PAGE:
Former Greenville Public Schools Superintendent Pleads Guilty
OXFORD, Miss. – Felicia C. Adams, United States Attorney for the Northern District of Mississippi, Stacey Pickering, Mississippi State Auditor, and Yessyka Santana, Special Agent in Charge of the U.S. Department of Education Office of Inspector General Southeastern Regional Office announced that:
Harvey Andre Franklin, Sr., 56, of Greenville, Mississippi, pled guilty today before United States District Judge Sharion Aycock, in Aberdeen, Mississippi. Franklin waived indictment and pled guilty to a three count information, charging him with conspiracy to commit an offense against the United States; accepting bribes and kickbacks from a contractor with the Greenville Public School District; and stealing, embezzling, and converting to his own use federal funds.
According to the information, Franklin, as superintendent and on behalf of the Greenville Public Schools (GPS), conspired with Edna Goble, on behalf of Teach Them to Read (TTR), to enter into various contracts whereby GPS would pay TTR approximately $1.4M and in return Goble would make payments to Franklin and various creditors on Franklin's behalf.
"The taxpayers of Mississippi will not tolerate any misuse of taxpayers' funds, but especially when it involves our school children, the future of our state," said State Auditor Stacey Pickering. "Dr. Franklin's actions directly impacted students in the Greenville Public School System, and he must be held accountable for his actions."
Felicia C. Adams, United States Attorney for the Northern District of Mississippi, stated: "Dr. Franklin's actions harmed the integrity of our public school system and impacted some of our most vulnerable citizens, the children of the Greenville Public School District. When officials abuse the public trust, our office will remain steadfast in prosecuting these individuals and ultimately ensuring that justice is served."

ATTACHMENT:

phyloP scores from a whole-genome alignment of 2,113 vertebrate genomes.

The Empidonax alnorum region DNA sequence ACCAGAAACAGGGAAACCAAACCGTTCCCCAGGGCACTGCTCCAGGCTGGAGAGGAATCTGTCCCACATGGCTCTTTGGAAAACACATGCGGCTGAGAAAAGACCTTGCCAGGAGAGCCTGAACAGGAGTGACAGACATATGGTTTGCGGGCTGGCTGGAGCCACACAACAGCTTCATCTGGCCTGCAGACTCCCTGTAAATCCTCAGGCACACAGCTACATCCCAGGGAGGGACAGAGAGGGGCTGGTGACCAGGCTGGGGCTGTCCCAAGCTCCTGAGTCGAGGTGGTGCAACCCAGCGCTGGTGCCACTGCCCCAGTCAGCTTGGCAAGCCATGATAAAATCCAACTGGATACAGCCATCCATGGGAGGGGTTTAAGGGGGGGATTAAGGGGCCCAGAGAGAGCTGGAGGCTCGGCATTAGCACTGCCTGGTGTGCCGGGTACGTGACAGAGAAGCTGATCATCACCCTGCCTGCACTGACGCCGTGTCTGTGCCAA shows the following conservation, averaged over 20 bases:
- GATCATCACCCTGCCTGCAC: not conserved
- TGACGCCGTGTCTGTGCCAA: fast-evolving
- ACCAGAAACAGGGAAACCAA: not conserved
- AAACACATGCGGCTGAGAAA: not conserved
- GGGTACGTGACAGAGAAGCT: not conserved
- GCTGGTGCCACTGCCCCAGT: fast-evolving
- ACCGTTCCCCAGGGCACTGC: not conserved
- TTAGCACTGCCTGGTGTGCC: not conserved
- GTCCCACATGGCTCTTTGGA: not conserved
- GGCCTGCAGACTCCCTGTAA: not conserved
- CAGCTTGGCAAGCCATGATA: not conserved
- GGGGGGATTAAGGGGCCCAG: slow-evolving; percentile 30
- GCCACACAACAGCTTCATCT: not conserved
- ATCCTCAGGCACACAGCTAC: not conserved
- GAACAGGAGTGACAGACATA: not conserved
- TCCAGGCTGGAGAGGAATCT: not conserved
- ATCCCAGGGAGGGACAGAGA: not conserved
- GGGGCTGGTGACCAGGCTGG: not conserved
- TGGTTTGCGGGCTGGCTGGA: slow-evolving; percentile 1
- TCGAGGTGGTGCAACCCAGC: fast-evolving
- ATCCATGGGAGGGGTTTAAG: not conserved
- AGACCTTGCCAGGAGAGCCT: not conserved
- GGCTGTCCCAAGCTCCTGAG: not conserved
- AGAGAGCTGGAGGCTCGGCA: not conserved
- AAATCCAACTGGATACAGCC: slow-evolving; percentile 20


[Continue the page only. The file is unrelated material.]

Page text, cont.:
Franklin was released on a $5,000 bond pending sentencing, which will take place following the completion of a presentence report. At sentencing, he faces a maximum possible penalty of not more than twenty-five years in prison, not more than $750,000 in fines, and restitution in the amount of loss.
"Today's action shows that this former school superintendent not only knowingly and willfully abused his position of trust for personal gain, but did so at the expense of the children he promised to serve. That is unacceptable," said Yessyka Santana, Special Agent in Charge of the U.S. Department of Education Office of Inspector General Southeastern Regional Office. "Deservedly, Mr. Franklin will now be held accountable for cheating Mississippi's students."
This case was investigated by the Mississippi State Auditor's Office and the United States Department of Education and is being prosecuted by Assistant United States Attorneys John Marshall Alexander and Clayton A. Dabbs.